Consumers and the coronavirus: The implications for Jamaica


Consumers and the coronavirus: The implications for Jamaica

Friday, February 21, 2020

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Despite reports by the World Health Organization (WHO) last week that the number of cases of the deadly novel coronavirus being recorded on a daily basis in China is “stabilising”, concerns expressed by manufacturers and retailers suggest there will be a domino effect to consumers.

At present, according to a scientific risk assessment group, a part of the German Federal Ministry of Food and Agriculture, there is no evidence to suggest that the pathogen could be transmitted through food or consumer goods.

Over the last two weeks, the Jamaica Observer received various reports from business operators stating that they are faced with the challenge of a shortage of supplies due to restricted movements of goods and people from the infected regions in China — a result of China being the dominant supply market for many local businesses.

Some small business operators in downtown Kingston, who travel to China to purchase merchandise, are pondering their next move in the wake of the coronavirus outbreak in Wuhan, China, which has spread to 28 countries and territories around the world.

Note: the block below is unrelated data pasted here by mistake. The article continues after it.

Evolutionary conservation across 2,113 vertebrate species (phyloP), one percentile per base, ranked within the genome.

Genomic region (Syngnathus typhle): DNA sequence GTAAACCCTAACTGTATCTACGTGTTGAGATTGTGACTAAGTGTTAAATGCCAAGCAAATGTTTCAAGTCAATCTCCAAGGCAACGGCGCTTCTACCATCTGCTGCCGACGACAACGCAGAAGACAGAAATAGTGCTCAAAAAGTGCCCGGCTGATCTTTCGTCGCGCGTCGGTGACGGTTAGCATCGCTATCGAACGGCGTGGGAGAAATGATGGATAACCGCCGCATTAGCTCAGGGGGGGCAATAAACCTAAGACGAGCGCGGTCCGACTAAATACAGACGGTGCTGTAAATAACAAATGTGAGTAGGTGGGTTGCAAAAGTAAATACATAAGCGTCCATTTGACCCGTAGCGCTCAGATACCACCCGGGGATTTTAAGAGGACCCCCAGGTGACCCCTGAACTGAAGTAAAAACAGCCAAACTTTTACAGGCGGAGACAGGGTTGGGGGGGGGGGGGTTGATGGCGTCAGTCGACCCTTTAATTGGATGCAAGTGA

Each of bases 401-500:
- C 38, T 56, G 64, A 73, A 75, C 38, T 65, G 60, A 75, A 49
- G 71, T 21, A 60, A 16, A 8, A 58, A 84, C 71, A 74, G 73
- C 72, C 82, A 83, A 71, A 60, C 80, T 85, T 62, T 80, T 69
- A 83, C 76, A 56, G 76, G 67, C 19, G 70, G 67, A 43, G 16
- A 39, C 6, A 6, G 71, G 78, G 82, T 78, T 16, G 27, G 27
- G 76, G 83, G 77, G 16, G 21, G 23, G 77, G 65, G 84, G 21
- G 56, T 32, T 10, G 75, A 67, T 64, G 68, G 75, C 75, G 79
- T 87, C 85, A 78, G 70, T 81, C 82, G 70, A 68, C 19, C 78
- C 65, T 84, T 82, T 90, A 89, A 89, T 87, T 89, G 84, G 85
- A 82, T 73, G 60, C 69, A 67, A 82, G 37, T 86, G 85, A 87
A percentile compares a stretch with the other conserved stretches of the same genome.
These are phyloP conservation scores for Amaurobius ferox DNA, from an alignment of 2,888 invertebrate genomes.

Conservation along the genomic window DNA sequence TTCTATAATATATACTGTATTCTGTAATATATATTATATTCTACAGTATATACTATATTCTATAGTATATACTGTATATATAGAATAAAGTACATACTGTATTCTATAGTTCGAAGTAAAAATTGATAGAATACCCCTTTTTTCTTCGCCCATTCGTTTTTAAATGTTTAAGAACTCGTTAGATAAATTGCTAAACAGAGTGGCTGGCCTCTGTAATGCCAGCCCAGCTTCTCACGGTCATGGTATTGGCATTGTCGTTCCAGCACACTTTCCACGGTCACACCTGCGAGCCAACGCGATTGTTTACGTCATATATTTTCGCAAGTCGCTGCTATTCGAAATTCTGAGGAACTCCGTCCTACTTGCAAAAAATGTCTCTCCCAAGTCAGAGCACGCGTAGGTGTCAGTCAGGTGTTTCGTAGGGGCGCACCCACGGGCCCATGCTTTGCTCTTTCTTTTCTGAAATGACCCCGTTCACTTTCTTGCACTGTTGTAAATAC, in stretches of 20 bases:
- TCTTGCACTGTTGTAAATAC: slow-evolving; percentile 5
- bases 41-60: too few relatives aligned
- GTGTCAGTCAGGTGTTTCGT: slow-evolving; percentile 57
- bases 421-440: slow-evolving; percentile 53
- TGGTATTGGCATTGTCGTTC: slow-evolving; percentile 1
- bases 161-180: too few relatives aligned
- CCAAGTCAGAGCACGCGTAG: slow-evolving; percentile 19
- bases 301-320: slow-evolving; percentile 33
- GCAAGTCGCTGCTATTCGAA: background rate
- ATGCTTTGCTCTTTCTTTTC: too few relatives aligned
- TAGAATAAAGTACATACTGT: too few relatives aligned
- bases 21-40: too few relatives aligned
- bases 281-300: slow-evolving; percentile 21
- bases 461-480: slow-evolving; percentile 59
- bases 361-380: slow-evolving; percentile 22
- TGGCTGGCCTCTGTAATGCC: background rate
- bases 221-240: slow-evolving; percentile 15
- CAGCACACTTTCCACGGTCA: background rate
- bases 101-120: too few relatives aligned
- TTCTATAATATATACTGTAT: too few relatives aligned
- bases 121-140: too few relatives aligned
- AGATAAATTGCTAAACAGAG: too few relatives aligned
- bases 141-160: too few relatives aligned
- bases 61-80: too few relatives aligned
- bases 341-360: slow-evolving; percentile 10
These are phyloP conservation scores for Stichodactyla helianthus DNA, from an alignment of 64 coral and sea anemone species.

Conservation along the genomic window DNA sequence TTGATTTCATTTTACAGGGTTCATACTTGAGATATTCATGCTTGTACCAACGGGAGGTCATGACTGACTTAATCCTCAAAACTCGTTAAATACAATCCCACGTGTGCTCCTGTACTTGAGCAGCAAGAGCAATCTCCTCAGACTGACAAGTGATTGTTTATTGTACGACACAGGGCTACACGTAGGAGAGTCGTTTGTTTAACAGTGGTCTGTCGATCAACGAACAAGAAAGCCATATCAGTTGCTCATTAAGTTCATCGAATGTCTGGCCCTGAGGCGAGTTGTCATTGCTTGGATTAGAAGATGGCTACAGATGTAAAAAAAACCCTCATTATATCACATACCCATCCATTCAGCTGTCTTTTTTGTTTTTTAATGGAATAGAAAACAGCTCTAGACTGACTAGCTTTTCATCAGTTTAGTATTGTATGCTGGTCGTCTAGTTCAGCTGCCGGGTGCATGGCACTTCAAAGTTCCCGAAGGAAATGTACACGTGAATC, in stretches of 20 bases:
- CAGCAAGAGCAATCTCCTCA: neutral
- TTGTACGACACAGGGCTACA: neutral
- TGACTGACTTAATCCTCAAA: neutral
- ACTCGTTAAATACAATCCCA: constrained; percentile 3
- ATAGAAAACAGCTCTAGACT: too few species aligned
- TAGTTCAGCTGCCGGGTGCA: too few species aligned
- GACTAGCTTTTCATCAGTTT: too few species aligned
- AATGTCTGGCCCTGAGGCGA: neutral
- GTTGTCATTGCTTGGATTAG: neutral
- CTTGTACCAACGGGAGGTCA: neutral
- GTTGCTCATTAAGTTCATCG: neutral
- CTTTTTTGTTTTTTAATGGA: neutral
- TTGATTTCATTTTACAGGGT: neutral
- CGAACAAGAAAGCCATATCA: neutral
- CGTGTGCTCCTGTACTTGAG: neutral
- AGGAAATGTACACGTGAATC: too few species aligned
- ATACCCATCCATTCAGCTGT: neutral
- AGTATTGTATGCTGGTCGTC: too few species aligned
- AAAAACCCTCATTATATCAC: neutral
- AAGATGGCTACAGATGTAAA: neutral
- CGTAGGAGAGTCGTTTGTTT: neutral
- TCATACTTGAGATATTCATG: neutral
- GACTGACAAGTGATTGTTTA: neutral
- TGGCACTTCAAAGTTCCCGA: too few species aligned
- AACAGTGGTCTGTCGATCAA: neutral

While some pointed out that the cost associated with sourcing items from other countries will hit their businesses negatively, they also said they would have to find a way to continue their only means of making a living.

Consequently, there is a strong likelihood that prices for most consumer goods in Jamaica will increase gradually, while concurrently consumer spending will decline, as the outbreak worsens.

This global pandemic will require a collective response from all Jamaicans in order to safeguard the country from being severely affected whether directly or indirectly, as well as government ministries, agencies, and departments to be more vigilant in communicating the necessary information and updates regarding the coronavirus.

Consumers should also be mindful that these circumstances also create opportunities for unscrupulous individuals to benefit by pretending to be from legitimate health organisations, like the WHO.

— Abbion Robinson

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